Thor: God of Thunder #13

Story by
Art by
Ron Garney
Colors by
Ive Svorcina
Letters by
Joe Sabino
Cover by
Marvel Comics

"Thor: God of Thunder" #13 keeps the amazing adventures of the Norse God of thunder rolling thanks to the imaginative storytelling of Jason Aaron and incoming artist Ron Garney. Aaron shows no fear of any of the Nine Realms as the opening chapter of "The Accursed" plunges into the frigid depths of Niffleheim with the Dark Elf Scumtongue and his band of elves.

Scumtongue and company come seeking to free their lord and master, Malekith, one-time ruler of the Dark Elves (and upcoming foe for "Thor: The Dark World"). Their journey, as with all mythology-based quests, is fraught with danger, disaster and death. Rather than bounce between the Dark Elves and Thor, Aaron makes a nice choice by completing the story of Malekith's liberation prior to checking in with Thor. That introduction of a terrifyingly violent foe blended with Malekith's madness catapults the deposed Dark Elf king to a significant threat.

When Aaron does finally reunite readers with Thor, it is during a celebration in the halls of Asgardia, with flowing mead and roasted goat. It presents a nice moment of camaraderie that allows readers to enjoy some downtime with Thor and his Asgardian posse. Aaron nails every personality tightly and gives each a chance to introduce themselves to any potential newer readers. With a trio of scenes throughout the course of "Thor: God of Thunder" #13, Aaron continues to expand the Nine Realms, adding as much to Marvel's Thor mythology as he borrows from Norse mythology, keeping the story fun and entertaining. Some of the concepts like winged tigers and Hel-snakes seem to leap from Frazetta paintings, and through those Aaron definitely leaves a thumbprint on the legend of the Thunder God, right next to Jack Kirby and Walt Simonson.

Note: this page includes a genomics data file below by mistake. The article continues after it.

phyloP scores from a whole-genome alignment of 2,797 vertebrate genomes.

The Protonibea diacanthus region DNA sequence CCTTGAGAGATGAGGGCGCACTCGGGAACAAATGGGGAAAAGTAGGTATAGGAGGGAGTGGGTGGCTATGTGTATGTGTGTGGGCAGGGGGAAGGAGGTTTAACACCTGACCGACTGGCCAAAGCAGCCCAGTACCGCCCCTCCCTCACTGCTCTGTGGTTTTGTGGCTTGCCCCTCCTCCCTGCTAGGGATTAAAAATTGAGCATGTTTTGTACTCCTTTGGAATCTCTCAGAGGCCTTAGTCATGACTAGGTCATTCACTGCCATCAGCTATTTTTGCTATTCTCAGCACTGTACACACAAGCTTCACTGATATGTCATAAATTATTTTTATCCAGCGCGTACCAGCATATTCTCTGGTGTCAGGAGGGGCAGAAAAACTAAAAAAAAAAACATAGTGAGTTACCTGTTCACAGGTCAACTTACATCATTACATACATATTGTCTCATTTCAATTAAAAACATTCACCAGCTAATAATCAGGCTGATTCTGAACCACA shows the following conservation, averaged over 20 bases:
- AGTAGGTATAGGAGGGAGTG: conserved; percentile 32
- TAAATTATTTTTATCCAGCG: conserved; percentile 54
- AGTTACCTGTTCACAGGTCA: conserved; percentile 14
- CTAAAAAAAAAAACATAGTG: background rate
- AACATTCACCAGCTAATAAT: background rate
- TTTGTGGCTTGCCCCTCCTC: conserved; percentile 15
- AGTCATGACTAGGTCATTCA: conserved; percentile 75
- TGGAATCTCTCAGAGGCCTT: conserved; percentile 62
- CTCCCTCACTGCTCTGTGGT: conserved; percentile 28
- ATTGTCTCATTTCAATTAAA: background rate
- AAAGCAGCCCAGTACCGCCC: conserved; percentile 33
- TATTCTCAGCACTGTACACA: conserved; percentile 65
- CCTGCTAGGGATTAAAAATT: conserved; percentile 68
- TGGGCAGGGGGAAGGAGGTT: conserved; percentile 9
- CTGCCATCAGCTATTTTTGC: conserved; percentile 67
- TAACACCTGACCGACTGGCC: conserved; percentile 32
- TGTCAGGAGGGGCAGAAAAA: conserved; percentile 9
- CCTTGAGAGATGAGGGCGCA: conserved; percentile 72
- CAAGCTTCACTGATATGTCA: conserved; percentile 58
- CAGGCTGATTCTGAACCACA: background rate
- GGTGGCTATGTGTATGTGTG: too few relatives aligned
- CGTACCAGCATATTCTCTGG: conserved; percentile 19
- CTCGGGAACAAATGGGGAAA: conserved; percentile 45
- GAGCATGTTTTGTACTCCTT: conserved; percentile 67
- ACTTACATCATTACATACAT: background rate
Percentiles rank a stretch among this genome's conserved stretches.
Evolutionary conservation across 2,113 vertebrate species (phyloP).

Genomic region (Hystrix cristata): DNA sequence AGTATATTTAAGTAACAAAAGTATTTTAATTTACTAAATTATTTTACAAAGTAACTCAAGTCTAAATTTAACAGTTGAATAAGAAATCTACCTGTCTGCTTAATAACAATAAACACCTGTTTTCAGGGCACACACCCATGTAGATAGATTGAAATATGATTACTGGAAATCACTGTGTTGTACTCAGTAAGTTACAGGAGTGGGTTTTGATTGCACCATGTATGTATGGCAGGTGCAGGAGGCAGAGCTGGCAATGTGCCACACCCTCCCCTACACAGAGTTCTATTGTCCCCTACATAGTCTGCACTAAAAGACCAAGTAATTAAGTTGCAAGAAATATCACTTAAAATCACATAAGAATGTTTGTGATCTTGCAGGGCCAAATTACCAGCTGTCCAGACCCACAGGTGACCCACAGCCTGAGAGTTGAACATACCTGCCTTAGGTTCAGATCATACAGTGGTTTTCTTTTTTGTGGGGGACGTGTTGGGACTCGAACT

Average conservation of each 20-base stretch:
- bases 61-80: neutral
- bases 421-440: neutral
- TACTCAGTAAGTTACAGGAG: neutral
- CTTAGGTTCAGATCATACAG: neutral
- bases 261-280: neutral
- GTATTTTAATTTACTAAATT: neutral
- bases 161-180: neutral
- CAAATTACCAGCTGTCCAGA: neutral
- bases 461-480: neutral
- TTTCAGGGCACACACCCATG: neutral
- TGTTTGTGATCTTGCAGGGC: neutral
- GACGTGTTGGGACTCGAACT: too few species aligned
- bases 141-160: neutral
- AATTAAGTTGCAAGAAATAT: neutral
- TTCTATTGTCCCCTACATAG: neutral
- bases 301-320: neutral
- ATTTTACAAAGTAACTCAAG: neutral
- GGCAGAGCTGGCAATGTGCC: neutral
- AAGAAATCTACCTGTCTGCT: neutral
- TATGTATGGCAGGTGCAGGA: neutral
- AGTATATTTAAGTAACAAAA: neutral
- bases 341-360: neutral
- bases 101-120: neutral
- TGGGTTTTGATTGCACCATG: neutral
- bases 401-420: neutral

The visuals in "Thor: God of Thunder" #13 round out with a map of the Nine Realms and Yggdrasil by Haemi Jang that could serve as the endpapers for every future "Thor" collected edition, but the real star at the center of this issue's universe is Ron Garney. Having worked with Aaron before, Garney loses no time in finding his groove, immediately making the Nine Realms seem like second nature. Garney's artwork is crisp and clean, at times revealing and other times well-polished, helping to make this comic book feel burgeoning and alive. Garney's characters are comic book perfection: lithe and bulky, hideous and handsome, beautiful and bone-chilling. There is no lack of variety in these pages. While Esad Ribic was a strong match for Aaron's tale of the God Slayer, Garney is a magnificent fit for a story that evokes Walt Simonson's work on this title while simultaneously forging new ground. The colors from Ive Svorcina over Garney's pencils feel like crayons or chalk pastels and add an otherworldly quality to the visuals. Joe Sabino adds his two cents through masterful lettering and puts the finishing touches on the opening chapter of another Thor epic in the making.

While the timing of pitting Malekith and Thor against each other is certainly owed in no small part to "Thor: The Dark World's" impending November release, the execution of the coupling and the acceleration of "Thor: God of Thunder" #13 is all Jason Aaron. Every issue of "Thor: God of Thunder" rises to the top of the comics pile, making a claim for the best that Marvel publishes. "Thor: God of Thunder" #13 offers an inviting point for readers to jump in for a pitch-perfect introduction to the Nine Realms. This issue delivers a more powerful action-packed punch than the previous, but taken together they portray the versatility of the character and Aaron's ability to humanize the God of thunder without neutering the grander tale to which Thor belongs.

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